Sustainable food & agriculture pathways at the heart of new partnership between UFV and the University of Guelph
A new partnership has launched between two of Canada’s leading agri-food research universities – the University of the Fraser Valley and the University of Guelph. Together, they signed a Memorandum of Understanding (MOU) aimed at advancing new pathways for sustainable innovation within Canada’s $140 billion food and agriculture industry.
The agreement names long-time collaborators Dr. Evan Fraser, Director of the Arrell Food Institute (AFI) at the University of Guelph and Dr. Lenore Newman, Director of the Agriculture and Food Institute (FAI) at the University of the Fraser Valley as co-leaders of the partnership.
First priorities will include the establishment of accelerator workshops, national network of ag tech players, and funding research and development to scale new innovations into the marketplace.
In the face of ever-growing climate concerns, yearly food waste contributing up to 9.8 million tonnes of CO2, nearly 1 in 5 Canadians being food insecure, and the impending shortage of skilled agricultural workers, decision makers worldwide are recognizing the key role local and global food systems can play in generating lasting solutions. The solutions needed are too big for any one group to find alone, so this collegial approach will bring together expertise from across the food system and beyond. Solutions will highlight Canada’s sustainable leadership while increasing competitiveness, profitability and national food/nutrition security.
“The Food and Agriculture Institute is excited to join forces with AFI to support the ambitious goal of supporting the development of Canada’s agricultural technology ecosystem,” says Newman.
“Food security is a critical element of national security, and home-grown technology is a keystone.”
AFI and FAI are working together to better understand food system topics and be part of the conversation toward a more sustainable future of food. The most recent and ongoing project, Feeding the Future with Canadian Technology, navigates building a pan-Canadian agricultural technology strategy by consulting with Canadians across the agri-food value chain. This cooperation opens new avenues for collaboration, including access to a rich cross section of agri-food expertise on the west coast and shared resources to help propel scientific research to practical food system solutions across Canada – an extremely important partnership, according to Ocean Spray Chairman and Richberry Group CEP Peter Dhillon.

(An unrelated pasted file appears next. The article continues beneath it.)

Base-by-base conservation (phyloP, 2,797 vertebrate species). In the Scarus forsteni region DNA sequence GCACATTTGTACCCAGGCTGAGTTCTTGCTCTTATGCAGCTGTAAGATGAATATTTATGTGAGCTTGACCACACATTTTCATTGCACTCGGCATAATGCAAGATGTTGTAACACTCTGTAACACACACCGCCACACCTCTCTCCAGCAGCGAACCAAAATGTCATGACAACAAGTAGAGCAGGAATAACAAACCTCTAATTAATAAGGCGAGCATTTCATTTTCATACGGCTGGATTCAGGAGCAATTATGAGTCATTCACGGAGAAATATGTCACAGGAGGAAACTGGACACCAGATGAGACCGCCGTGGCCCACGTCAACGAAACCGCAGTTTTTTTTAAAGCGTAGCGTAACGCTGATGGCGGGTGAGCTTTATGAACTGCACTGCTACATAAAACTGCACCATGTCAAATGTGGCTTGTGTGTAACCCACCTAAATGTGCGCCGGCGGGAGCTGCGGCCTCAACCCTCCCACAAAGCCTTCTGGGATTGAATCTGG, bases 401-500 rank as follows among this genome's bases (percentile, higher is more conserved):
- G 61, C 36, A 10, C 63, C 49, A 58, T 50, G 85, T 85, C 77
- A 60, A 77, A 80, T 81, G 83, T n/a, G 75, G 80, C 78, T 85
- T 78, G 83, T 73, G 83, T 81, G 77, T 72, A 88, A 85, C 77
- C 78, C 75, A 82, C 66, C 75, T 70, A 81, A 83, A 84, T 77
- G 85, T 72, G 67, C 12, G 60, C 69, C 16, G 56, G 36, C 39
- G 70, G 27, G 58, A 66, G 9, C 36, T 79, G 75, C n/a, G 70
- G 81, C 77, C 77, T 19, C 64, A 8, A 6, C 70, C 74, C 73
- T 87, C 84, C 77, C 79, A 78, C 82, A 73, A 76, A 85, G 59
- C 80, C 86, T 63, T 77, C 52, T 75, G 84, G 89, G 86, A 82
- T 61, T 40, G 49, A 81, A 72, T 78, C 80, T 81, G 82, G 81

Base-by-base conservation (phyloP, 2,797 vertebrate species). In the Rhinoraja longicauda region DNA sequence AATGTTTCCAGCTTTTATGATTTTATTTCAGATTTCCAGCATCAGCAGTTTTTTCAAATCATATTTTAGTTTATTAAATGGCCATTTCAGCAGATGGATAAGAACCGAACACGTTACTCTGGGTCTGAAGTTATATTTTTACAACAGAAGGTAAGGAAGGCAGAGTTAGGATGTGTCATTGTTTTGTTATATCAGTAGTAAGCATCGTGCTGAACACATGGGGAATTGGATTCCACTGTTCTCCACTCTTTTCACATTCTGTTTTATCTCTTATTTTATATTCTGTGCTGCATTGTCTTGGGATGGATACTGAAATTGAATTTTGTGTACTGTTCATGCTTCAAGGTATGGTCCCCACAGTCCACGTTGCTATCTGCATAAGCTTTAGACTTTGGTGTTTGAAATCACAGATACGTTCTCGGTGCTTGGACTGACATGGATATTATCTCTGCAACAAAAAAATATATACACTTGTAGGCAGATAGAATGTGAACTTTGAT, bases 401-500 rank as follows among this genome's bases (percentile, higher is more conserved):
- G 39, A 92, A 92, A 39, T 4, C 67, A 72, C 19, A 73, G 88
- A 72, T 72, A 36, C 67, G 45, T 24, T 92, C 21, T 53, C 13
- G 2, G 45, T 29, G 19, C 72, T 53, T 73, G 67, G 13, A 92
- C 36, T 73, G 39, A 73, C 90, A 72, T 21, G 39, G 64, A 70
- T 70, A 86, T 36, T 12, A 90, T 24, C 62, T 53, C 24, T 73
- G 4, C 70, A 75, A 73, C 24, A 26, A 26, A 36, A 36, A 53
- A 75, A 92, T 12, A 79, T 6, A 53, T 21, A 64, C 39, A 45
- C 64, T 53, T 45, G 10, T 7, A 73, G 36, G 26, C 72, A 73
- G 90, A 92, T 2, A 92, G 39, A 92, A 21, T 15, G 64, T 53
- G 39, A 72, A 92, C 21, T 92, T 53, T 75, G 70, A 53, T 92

“Agricultural technology is essential to Canada’s food security and we are at a critical point where we must secure and increase the global food supply,” says Dhillon, who is also a UFV honorary degree recipient.
“Close collaboration between applied university research and industry is essential to supercharge the innovation ecosystem”
Fraser agrees, seeing the new agreement as a way to support food security for years to come.
“One aspect of this partnership that I am so excited about is the potential to develop a national training platform to inspire and equip the next generation of leaders to help propel Canada on the world stage in terms of being the world leader in the production of safe, healthy and sustainable food,” he says. . “This MOU reflects hopeful and fruitful future collaborations which will forge new opportunities to make strides toward solving Canada’s food sustainability challenge.”
This new agreement will create collaborative new pathways to co-create made-in-Canadian agri-food innovations that bring solution-oriented technologies to the forefront and into mainstream market adoption. Collaborative efforts will be able to be made in the areas of knowledge-sharing, financing proposal development, education and training programs, technology assessment, and expanding access to commercialization services, on-farm and in-lab testing and trials.
“I see this MOU as a timely and exciting alignment between two vital nodes of expertise on agriculture and the future of food. From training, to applied research, and work on policy, this is the moment to take a national approach that will position to be a global agri-food powerhouse,” says Rene Van Acker, Vice President Research at University of Guelph.
Van Acker’s sentiments are supported by Garry Fehr, UFV’s Associate Vice President, Research.
“In today’s world, developing the agricultural technology ecosystem requires national cooperation. Partnerships such as these can benefit local farmers and agribusinesses locally and right across the country,” says Fehr.
Industry leaders are equally excited about the prospect of the new agreement between UFV and the University of Guelph.
“Abbotsford Tech District is excited by this national initiative, proud to be early financial supporters, and confident the Guelph region and Fraser Valley region have key roles to play in our nation’s food innovation and food security” offers Gavin Dew, Chief Strategy Officer, Abbotsford Tech District.
“Coming from the private sector, one of the things I love about Lenore and Evan is that they understand that smart policy and grounded innovation has to go from classrooms and labs into the commercial world in order to make a big impact.”
About Arrell Food Institute
Arrell Food Institute brings people together to conduct research, train the next generation of food leaders and shape social, industrial, and governmental decisions, always ensuring food is the central priority.
About Food and Agriculture Institute
The Food and Agriculture Institute (FAI) at the University of the Fraser Valley is an interdisciplinary research centre that focuses on issues, challenges, and sustainability solutions related to food and farm systems.
For further info contact:
Darren McDonald, MA
Acting Director, Communications
University of the Fraser Valley
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